The parish that became St. Innocent Orthodox Church had its beginnings at another church. In the late 1980s, the congregation of St. Herman of Alaska Russian Orthodox Church in Langley, British Columbia included several Americans who regularly commuted across the border to attend services. As the American parishioners got to know each other, they developed the idea of founding their own parish on the American side of the border. Two major obstacles immediately presented themselves: the congregation had no building to worship in, and they were not recognized as a parish and thus did not have permission to serve liturgy.
The first obstacle was temporarily resolved when Christ Episcopal Church in Blaine allowed the group to worship in their building. The parish began serving vespers on Wednesday nights in that location in March of 1990. (They continued to commute up to St. Herman's for Divine Liturgy.) Official parish status took a little more time, but in the end, the congregation's patience was rewarded. On June 14, 1992 (Pentecost Sunday) Father Mel celebrated the first Divine Liturgy. 15 people, 10 adults and five children, were present. After consideration, the parish took St. Innocent as their patron. St. Innocent was a great American saint, a man of many talents and almost inexhaustible drive and energy. It would take that kind of drive, the parishioners felt, to build the tiny parish into a thriving community.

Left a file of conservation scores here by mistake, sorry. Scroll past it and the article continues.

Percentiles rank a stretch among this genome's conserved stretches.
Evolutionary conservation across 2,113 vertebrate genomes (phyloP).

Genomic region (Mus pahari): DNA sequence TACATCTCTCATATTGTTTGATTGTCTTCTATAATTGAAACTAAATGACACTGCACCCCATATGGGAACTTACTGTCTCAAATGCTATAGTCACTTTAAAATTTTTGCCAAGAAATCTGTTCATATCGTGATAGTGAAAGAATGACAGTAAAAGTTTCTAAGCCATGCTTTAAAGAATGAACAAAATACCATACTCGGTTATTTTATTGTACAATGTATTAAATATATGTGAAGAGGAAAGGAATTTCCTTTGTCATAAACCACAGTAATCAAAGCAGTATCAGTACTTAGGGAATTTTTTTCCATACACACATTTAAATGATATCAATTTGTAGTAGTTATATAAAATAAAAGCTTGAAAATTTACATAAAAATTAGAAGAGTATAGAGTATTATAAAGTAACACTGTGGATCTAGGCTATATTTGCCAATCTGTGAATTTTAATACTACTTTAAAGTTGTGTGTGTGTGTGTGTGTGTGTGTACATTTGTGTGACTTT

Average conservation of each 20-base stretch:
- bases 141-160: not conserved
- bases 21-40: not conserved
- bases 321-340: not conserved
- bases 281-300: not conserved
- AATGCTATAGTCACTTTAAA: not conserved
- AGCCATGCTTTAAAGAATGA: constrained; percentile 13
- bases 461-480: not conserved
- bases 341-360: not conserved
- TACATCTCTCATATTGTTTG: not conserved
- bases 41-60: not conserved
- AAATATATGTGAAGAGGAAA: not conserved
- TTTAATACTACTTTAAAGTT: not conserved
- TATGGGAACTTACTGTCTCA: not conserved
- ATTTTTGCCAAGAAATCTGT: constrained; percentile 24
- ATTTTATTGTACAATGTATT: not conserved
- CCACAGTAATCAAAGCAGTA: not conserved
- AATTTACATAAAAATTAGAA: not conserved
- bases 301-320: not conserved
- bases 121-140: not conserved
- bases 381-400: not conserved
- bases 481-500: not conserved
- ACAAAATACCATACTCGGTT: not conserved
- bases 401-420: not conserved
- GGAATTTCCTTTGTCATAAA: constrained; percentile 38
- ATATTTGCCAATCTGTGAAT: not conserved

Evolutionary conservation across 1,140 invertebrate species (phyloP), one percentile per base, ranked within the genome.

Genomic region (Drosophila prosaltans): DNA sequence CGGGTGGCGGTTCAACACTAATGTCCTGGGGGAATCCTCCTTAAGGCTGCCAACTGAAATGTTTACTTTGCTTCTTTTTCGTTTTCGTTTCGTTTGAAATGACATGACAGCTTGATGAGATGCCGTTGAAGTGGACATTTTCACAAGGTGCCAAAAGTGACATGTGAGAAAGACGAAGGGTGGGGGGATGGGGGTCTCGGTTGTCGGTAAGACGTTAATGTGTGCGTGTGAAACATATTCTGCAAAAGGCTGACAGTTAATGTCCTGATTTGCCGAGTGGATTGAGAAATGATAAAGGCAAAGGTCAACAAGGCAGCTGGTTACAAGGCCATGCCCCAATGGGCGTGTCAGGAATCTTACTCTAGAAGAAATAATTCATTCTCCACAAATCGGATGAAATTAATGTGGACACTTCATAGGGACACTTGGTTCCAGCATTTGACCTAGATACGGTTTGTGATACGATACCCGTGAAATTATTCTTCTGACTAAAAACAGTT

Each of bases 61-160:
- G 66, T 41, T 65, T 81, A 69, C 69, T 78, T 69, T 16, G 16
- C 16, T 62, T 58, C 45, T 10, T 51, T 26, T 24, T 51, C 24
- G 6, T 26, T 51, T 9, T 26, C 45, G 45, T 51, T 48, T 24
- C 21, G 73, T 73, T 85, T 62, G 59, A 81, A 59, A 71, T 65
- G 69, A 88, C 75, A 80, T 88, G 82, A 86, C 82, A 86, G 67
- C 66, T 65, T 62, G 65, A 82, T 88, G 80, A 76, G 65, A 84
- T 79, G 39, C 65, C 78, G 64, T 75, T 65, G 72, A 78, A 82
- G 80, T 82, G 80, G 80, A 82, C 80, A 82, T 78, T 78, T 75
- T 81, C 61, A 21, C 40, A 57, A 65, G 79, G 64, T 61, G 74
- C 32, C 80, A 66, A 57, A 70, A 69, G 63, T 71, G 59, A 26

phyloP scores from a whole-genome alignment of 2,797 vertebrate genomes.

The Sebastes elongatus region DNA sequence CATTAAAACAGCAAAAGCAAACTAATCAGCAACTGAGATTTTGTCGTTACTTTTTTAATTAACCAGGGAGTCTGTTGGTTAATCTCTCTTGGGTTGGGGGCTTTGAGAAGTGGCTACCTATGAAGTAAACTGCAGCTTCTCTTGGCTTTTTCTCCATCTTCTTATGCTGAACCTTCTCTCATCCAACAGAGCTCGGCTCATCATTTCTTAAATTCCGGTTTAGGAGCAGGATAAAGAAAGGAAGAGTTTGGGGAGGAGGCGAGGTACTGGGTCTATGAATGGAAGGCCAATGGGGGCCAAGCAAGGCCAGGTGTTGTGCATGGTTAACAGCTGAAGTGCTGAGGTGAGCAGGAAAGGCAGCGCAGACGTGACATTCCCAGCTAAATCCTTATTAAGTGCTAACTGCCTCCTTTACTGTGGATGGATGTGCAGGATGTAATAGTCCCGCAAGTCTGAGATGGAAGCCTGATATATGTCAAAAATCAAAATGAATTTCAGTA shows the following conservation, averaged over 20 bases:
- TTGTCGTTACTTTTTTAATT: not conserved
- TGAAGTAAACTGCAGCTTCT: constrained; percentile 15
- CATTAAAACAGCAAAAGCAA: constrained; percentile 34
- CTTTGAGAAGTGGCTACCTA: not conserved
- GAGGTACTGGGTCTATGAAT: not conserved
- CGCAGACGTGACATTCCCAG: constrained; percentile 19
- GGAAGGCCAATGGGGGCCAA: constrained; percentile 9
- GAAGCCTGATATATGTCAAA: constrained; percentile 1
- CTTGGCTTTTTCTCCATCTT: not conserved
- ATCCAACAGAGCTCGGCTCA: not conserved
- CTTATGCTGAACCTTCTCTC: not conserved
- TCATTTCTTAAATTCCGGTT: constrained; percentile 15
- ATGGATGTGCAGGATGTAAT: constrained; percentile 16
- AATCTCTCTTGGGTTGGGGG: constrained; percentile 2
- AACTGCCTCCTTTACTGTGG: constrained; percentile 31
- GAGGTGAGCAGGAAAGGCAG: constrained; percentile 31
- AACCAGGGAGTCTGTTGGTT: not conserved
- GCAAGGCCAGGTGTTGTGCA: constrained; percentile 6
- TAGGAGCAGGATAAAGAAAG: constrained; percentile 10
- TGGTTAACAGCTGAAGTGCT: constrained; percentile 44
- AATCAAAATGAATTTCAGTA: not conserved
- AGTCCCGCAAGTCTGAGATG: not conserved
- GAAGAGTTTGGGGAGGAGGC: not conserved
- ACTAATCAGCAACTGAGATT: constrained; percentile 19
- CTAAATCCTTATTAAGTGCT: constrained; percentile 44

The parish continued to worship at the location of Christ Episcopal Church for almost four more years. During that time, the size of the parish grew and parishioners began to seek out a more permanent location. Although grateful for the generosity of Christ Episcopal Church, the Orthodox congregation had to admit that sharing space was inconvenient. The Orthodox had to wait until the Episcopalian service was completed to celebrate Divine Liturgy; often this meant that Liturgy would not begin until 11 or 11:30 in the morning. Furthermore, the service had to be "portable." The parishioners had to set up and take down their icons and other liturgical items each service.